As Louise instructed, I uncrossed my legs, put my feet firmly on the ground, sat back on the couch, and fixed my eyes on a point on the ceiling, feeling a twinge of apprehension. “Allow your eyes to rest on that place as you simultaneously focus on the sound of my voice,” she said. For a minute she described how it would feel to relax my eyes, and then she told me to close my eyes and snapped her fingers as she said it. She said waves of relaxation were streaming down my jaw, shoulders, clavicle, my arms and legs. “Noticing now that your arms feel heavy,” she said, “like marble.” I felt my arms go slightly dead with the word “marble.” It wasn’t that I couldn’t move them, I’m certain I could have, but it felt like I would have had to go back into them, as though I were a half step removed from my body.

Louise instructed me to go to my “anchor place,” a home base of calm and security that we’d chosen beforehand. I’d picked Jackson, Wyoming, where I once spent a summer hiking in the backcountry. I explored it in my mind’s eye and settled down on a fallen tree in a forest clearing. Louise then counted down from three, snapping her fingers with each number, encouraging me to visualize and inhabit this clearing below the Grand Teton. By the end, I could feel the temperature, hear the sounds of birds around me, and see the view in every direction. I’d had to consciously construct the scene, but after the snapping, a surprisingly vivid and comprehensive awareness of that world remained stably in place. It was as though I was looking in on a dream I could wake from at will, which Louise and my subconscious were constructing together.

Next, Louise told me to bring the memory-image of the light on the field into the forest clearing with me. As we counted down from ten, she said, the image would become clearer and clearer. She rang her gold bell. “Ten,” she said. “The image is getting clearer and clearer.” Ring. “Nine—clearer and clearer.” But I couldn’t incorporate the image into the scene. I felt analytic gears shifting, a soldier of rationalism appear at the crest of a hill, and I began consciously trying to force a representation. By the time she said “One,” the image appeared as a large, black-and-white photograph stapled to a tree. It was not alive like everything else in the scene, and I couldn’t animate it. I felt for a moment like the spell had been broken.

Louise asked me instead to imagine the thing blocking me from interacting with the image. Immediately a stone wall appeared in the middle of my clearing, like the ones scattered throughout the forests of New England, where I grew up. “What feelings are attached to this wall?” she asked. “A desire to climb over it, but also a feeling of safety from it,” I said. What does the wall protect you from? Fear? Confusion? “Fear of confusion,” I said. She told me then to locate where the fear of confusion lived in my body, and to my surprise, I instantly knew where it was and what it looked like—a slightly deflated blue-gray ball between my heart and stomach. It did seem like the endless second-guessing and searching of my consciousness had been dampened. The images came easily now, without intention, and I accepted them almost without question. How hypnotized was I? She told me that the semideflated ball would now appear in my right hand as a different object, and immediately I pictured a long, carved wooden candlestick, which I knew was somehow related to my paternal grandmother. When she told me to find in my left hand a symbol of my curiosity about the memory-image, a star appeared before my mind’s eye. I understood these to be Platonic images: the artificial light of the candle and the true light of the star were analogous to the fire and the sun in the allegory of the cave, which I have taught ten thousand times. Except—I realized after the fact—the star I’d seen had not been a ball of plasma, a star in the sky, but instead a Christmas ornament.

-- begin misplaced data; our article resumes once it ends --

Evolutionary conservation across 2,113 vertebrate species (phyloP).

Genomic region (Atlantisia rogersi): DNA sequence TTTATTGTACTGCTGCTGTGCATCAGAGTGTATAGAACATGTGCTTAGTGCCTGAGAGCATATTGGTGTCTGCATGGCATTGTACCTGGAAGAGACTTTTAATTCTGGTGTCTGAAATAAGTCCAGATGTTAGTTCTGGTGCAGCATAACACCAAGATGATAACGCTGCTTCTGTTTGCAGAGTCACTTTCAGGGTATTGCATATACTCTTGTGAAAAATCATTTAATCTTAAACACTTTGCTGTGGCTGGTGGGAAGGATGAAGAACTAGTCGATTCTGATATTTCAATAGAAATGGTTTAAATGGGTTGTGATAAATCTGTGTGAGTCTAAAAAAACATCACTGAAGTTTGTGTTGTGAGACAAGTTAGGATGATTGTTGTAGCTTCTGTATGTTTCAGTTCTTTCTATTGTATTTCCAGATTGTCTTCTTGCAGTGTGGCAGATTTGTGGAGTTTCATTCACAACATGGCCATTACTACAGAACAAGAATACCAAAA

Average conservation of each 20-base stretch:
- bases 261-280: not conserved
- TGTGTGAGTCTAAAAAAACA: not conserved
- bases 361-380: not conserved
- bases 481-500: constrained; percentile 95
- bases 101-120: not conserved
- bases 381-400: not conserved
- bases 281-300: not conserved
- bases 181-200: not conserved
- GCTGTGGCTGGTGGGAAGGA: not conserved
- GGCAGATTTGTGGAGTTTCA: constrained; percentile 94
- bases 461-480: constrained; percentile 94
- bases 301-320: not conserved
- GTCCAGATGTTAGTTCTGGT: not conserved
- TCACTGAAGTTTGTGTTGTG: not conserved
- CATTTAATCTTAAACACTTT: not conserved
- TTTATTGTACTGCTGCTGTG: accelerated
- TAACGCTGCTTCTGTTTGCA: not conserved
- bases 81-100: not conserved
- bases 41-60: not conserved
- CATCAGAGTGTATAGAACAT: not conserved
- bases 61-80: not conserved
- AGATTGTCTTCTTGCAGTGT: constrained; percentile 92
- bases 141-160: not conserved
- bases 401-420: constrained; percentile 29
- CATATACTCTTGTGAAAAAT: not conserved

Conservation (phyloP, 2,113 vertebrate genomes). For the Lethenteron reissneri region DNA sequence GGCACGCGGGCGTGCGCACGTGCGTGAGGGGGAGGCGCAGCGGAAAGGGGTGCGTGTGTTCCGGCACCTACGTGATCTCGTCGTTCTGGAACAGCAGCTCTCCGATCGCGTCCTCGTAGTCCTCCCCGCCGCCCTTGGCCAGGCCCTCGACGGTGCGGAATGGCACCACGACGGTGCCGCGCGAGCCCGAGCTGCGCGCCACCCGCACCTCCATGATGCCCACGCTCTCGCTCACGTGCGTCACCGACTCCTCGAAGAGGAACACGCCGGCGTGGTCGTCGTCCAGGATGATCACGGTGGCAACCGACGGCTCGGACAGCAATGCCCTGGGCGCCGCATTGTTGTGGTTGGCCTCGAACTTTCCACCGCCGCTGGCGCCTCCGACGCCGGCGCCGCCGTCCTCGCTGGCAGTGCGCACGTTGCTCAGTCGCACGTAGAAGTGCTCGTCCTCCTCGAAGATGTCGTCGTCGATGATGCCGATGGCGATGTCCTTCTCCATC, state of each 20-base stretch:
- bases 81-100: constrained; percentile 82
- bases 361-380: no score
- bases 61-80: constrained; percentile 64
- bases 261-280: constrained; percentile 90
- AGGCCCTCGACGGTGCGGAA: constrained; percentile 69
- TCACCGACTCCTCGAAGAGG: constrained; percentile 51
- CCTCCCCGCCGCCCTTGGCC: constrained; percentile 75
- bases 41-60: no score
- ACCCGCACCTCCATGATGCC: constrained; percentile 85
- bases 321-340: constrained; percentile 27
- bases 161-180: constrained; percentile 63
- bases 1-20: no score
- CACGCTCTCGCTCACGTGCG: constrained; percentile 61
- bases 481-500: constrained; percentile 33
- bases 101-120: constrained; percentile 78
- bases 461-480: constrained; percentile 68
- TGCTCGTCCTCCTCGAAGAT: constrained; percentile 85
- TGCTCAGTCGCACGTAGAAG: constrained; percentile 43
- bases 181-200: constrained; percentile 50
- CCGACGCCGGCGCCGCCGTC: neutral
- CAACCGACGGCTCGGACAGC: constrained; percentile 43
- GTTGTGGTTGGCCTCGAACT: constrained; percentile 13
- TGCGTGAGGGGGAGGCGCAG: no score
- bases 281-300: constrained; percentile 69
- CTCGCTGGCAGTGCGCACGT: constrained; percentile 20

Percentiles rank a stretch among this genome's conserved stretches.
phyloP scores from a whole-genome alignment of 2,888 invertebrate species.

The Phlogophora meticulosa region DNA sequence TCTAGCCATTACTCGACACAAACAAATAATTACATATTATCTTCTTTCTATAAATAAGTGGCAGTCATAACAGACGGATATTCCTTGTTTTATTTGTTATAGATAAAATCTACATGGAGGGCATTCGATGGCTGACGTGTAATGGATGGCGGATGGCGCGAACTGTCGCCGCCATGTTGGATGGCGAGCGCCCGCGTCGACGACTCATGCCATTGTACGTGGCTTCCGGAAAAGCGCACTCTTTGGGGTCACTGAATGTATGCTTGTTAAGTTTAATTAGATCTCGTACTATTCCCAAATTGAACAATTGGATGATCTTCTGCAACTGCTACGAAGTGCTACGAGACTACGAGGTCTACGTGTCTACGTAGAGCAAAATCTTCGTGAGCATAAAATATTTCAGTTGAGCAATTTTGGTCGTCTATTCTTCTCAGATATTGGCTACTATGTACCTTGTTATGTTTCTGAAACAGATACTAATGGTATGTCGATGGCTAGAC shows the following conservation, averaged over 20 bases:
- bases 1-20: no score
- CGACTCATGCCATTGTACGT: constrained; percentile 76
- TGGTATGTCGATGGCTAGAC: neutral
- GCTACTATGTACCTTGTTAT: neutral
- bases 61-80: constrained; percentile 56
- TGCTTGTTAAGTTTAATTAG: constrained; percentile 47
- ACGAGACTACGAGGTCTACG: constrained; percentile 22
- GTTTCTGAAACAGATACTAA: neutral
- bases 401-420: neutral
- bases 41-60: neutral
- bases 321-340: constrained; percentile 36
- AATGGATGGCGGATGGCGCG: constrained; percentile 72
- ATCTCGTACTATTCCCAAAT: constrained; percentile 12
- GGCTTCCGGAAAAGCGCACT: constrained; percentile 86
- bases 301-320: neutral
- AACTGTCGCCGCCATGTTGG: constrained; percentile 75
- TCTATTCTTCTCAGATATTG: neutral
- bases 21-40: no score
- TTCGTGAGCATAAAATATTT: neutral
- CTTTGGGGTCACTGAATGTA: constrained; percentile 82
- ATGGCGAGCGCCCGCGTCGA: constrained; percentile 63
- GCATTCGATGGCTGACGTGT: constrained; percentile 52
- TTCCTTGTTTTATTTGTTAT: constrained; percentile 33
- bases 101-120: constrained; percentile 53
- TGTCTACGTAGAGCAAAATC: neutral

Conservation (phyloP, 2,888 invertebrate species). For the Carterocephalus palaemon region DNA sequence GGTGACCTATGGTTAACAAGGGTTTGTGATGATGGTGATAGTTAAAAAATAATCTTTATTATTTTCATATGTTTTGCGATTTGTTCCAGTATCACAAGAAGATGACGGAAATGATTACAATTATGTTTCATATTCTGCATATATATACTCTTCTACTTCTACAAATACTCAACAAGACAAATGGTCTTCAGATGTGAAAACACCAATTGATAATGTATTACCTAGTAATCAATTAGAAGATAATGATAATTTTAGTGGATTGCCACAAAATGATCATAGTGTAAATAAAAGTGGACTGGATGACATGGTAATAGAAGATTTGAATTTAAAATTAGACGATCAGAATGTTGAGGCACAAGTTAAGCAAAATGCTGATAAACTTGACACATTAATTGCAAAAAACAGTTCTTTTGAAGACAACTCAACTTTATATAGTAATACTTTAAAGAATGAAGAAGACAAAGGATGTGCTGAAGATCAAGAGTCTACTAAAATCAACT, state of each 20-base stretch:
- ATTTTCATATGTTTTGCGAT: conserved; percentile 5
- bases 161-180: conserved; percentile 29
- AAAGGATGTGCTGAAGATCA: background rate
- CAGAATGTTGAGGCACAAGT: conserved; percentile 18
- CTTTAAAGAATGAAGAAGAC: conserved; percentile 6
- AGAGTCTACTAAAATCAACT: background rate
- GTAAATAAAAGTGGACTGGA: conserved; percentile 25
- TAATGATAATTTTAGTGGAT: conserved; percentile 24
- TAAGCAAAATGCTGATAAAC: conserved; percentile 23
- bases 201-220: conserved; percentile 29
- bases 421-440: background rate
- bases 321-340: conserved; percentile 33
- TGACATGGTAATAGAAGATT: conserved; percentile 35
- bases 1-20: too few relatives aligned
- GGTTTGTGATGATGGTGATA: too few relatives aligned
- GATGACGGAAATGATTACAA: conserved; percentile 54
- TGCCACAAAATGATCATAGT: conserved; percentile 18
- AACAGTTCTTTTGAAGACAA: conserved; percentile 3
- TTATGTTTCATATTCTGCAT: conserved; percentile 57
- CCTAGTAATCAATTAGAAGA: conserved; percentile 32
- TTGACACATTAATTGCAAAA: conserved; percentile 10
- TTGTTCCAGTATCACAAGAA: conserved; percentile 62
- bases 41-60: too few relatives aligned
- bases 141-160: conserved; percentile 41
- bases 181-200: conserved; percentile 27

Louise had me mash my hands together and the star broke the candlestick in half, the triumph of curiosity over fear. We returned to my clearing in the woods. The stone wall had deteriorated. She suggested I apply the star energy to the wall, and it began crackling like Pop Rocks in your mouth. When it had disappeared entirely, the photograph on the tree shrank. Shrink it down even further, Louise instructed, let the image fly away. I imagined it zooming away from my sanctum, over the horizon, and I felt a sense of relief. “It doesn’t belong,” I said.

The sun was now setting in my scene. “Letting your intuition speak to you and give you a message about this memory, how do you want to relate to this memory?” I was disappointed, but not surprised, by the message that came to me: “Chase it.” It seemed like the only answer possible, and I later wondered if Louise had somehow suggested it to me. She counted us out of the hypnosis, this time up from one, again using the bell. At “Ten,” it was over. I noticed no transition as the trance ended.

I never expected to discover whether the image is a memory of something real or not—I don’t think I’ll ever know. But since visiting Louise, I’ve developed a healthier attitude toward the unknown. What the hypnotic session clarified is that the meaning of the image, whatever its provenance, lies in an anxiety about abandoning established beliefs. The memory-image appeared as an invocation to tear down and rebuild the walls of my understanding, the distinctions and categories through which “reality” is worked out in the first place. The death of a parent, the derailment of a career, the apparent collapse of a society—in the midst of these world-breaking experiences, it’s another “I,” one that is not governed by our conscious mind, that is called on to reorder reality. The light on the field emerged as a symbol of this irreal process of reordering, under the influence of which one might also be better able to confront the meaning of a UFO making a right-angle turn, and recognize other signs that things are not what they appear. Such aberrations, like Gramscian monsters, are figures in the struggle to birth a new world. Even if it doesn’t make sense, or feels like a futile adventure, it must be worth chasing them.


Jeremy Butman is a writer and academic who has been published in The Believer, Los Angeles Review of Books, the New York Times, and elsewhere. He is currently working on a book about anomalous experiences for Strange Attractor Press.